Zestimate, Zillow’s “best guess” algorithm that compiles quotes on the value of homes is getting an upgrade. Though more accurate today with a median error rate of 5.6% as compared to an error rate of 14% when it was launched 11 years ago, Zillow and its 166 million monthly users, 90% of whom use Zestimates, want to drive down that error rate “a lot.”

To that end, the Kaggle platform is sponsoring a contest for data teams anywhere to improve the Zestimates model.  With a prize of $1M to the winning team, some 200 data teams are working right now to create an algorithm to better predict the sale prices for approximately 110 million homes listed on Zillow. Kaggle will select 100 of those teams as finalists January, 2018.  Winners will be announced January, 2019.

Much is at stake here for consumers as well as service providers (real estate data networks such as Redfin and home.com, banks, real estate agents, etc.) that can spit out valuation quotes nearly instantaneously. For consumers, an error rate of Zestimates, currently 5.6% means that 50% of the houses sold will be within that 5.6% sales price valuation and 50% of the houses sold will be outside of that 5.6% sales price valuation.  Such an error rate can be expensive.  Just ask Zillow’s CEO Spencer Rascoff.  Last year, he sold a home for 40% less than its Zestimate and, on the other end, he bought a home for $1.6M more than its Zestimate. Ouch!  Zillow still admits that real estate agents are slightly ahead at predicting sales numbers than their computations are.  No surprise there!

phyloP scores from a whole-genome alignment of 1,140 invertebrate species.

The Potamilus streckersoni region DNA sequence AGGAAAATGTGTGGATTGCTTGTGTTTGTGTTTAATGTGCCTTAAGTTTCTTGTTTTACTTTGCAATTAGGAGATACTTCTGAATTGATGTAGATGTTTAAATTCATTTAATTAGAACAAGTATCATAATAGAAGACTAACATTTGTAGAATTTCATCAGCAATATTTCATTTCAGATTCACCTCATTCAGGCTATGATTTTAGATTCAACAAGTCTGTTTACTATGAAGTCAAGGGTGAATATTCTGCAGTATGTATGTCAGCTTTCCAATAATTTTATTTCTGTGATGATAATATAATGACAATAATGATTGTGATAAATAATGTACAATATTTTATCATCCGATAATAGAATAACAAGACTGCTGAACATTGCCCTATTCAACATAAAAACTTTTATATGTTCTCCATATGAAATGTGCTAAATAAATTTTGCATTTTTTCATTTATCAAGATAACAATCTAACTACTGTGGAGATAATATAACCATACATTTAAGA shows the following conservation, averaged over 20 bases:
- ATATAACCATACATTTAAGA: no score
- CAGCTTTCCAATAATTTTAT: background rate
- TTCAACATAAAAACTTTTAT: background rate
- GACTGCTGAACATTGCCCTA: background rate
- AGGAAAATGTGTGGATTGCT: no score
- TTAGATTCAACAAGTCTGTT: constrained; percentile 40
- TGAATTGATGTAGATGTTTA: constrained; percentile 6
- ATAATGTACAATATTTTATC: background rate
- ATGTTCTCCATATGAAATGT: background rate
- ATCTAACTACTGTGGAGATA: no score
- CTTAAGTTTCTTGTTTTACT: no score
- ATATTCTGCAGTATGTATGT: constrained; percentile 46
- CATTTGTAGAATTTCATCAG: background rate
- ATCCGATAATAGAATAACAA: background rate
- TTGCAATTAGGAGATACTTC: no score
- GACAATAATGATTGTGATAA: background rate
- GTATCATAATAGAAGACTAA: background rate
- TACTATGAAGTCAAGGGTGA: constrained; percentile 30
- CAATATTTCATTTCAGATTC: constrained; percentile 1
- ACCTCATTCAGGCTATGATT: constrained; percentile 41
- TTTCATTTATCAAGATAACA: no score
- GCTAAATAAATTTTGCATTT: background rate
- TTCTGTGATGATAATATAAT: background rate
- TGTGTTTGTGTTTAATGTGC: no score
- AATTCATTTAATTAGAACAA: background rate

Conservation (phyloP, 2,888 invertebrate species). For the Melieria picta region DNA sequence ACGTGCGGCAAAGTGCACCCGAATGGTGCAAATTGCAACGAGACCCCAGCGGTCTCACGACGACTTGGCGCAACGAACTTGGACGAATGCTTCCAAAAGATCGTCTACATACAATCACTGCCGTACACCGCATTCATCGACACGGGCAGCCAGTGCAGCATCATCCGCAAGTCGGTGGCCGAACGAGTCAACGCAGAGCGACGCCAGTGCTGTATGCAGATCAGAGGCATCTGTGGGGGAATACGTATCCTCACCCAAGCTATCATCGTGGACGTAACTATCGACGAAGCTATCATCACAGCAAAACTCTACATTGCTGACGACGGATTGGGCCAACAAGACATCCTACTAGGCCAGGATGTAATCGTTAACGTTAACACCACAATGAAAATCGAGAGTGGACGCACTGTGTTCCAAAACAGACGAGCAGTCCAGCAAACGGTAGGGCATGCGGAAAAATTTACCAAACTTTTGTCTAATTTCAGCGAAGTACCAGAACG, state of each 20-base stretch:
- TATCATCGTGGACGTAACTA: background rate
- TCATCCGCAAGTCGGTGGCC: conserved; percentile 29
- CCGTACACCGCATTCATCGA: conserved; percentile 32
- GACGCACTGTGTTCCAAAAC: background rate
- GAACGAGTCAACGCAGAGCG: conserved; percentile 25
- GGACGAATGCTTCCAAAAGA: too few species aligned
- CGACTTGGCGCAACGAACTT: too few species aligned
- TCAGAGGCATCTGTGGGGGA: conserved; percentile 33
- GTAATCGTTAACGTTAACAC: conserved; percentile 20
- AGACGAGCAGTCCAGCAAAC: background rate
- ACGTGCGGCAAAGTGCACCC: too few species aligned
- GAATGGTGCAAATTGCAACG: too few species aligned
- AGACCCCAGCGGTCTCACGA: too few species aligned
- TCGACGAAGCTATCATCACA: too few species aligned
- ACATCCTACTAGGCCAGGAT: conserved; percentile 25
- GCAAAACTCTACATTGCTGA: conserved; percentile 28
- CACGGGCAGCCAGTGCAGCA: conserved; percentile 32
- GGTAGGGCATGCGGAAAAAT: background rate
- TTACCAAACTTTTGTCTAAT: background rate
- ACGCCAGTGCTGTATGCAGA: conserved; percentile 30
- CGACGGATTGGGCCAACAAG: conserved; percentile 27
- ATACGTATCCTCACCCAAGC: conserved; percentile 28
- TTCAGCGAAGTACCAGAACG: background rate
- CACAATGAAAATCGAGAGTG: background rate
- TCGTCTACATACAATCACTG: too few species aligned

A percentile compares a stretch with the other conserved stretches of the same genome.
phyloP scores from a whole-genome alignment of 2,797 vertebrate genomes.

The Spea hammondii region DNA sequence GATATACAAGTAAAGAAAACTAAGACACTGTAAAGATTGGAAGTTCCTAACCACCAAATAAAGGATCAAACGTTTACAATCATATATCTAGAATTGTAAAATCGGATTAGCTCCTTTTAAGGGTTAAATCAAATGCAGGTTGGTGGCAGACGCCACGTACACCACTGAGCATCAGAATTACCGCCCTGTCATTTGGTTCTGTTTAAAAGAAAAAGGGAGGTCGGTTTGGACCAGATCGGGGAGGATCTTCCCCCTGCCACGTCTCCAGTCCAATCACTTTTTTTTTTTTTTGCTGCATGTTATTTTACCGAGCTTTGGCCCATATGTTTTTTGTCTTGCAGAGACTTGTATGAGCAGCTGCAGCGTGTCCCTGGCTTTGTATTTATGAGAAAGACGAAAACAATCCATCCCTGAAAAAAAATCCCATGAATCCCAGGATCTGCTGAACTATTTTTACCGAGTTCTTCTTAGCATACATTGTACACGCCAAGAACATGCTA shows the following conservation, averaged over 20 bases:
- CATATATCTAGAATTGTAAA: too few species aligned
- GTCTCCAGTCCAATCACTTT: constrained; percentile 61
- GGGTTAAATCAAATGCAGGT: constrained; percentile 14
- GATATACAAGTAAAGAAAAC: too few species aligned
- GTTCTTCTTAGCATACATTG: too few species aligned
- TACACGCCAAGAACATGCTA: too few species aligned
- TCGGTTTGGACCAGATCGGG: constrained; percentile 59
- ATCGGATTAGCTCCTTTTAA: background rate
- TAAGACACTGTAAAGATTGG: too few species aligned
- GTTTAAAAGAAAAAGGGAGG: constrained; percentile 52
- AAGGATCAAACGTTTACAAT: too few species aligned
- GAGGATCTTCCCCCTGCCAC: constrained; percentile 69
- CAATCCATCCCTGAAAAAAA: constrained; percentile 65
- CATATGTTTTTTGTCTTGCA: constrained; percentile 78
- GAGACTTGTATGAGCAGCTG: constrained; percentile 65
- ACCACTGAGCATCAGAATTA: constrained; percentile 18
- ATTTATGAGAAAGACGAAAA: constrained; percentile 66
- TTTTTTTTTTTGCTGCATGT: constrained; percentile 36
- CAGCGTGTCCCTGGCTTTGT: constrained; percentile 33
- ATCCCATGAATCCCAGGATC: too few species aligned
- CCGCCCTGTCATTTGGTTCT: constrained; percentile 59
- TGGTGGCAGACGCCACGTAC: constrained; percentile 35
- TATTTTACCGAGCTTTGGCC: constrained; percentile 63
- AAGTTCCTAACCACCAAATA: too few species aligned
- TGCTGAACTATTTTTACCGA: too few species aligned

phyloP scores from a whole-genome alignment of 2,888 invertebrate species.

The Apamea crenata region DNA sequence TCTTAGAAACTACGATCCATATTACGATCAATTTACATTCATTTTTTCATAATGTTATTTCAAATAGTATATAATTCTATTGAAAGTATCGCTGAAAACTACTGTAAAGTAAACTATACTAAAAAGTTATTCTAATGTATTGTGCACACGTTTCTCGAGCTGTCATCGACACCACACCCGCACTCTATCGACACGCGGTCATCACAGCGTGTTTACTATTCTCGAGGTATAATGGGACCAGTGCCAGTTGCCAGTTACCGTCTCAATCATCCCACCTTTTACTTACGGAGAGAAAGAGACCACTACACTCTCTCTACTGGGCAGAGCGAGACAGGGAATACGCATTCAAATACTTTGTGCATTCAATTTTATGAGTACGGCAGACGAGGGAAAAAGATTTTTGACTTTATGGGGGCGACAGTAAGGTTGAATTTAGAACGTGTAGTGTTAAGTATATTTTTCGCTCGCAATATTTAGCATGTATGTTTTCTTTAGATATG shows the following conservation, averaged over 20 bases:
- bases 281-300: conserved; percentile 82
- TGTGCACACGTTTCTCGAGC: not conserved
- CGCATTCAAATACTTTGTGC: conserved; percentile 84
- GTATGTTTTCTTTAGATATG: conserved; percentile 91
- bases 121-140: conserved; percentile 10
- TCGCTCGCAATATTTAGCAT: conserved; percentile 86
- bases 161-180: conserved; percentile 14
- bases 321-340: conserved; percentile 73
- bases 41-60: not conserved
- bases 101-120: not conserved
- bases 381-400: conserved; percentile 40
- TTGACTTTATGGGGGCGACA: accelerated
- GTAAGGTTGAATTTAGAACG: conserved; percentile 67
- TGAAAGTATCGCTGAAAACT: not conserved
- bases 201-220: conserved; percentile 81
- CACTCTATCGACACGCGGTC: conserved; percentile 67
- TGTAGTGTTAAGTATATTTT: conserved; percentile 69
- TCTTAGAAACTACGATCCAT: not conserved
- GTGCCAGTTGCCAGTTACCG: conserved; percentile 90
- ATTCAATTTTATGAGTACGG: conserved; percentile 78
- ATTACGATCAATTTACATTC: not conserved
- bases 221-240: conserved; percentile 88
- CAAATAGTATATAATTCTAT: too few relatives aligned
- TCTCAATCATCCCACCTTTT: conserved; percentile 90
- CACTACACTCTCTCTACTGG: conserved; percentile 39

Stan Humphries, Zillow’s chief analytics officer who created  the original Zestimates algorithm, now has a team of 15 data scientists and machine-learning engineers who are responsible to run 7.5M statistical models nightly to update Zestimates.  He believes that the way to improve Zestimates’ error rate is to use hyperlocal data since error rates vary by locations. Cut the error rate by using hyperlocal data along with the hundreds of other data points, comparable home sales, local assessed values, analyses of home pictures, etc.and “…we’ll be able to drive the error rate a lot lower…(though)…neither humans nor computers will get to zero……we think that having more options (from hyperlocal data) will make consumers more comfortable.”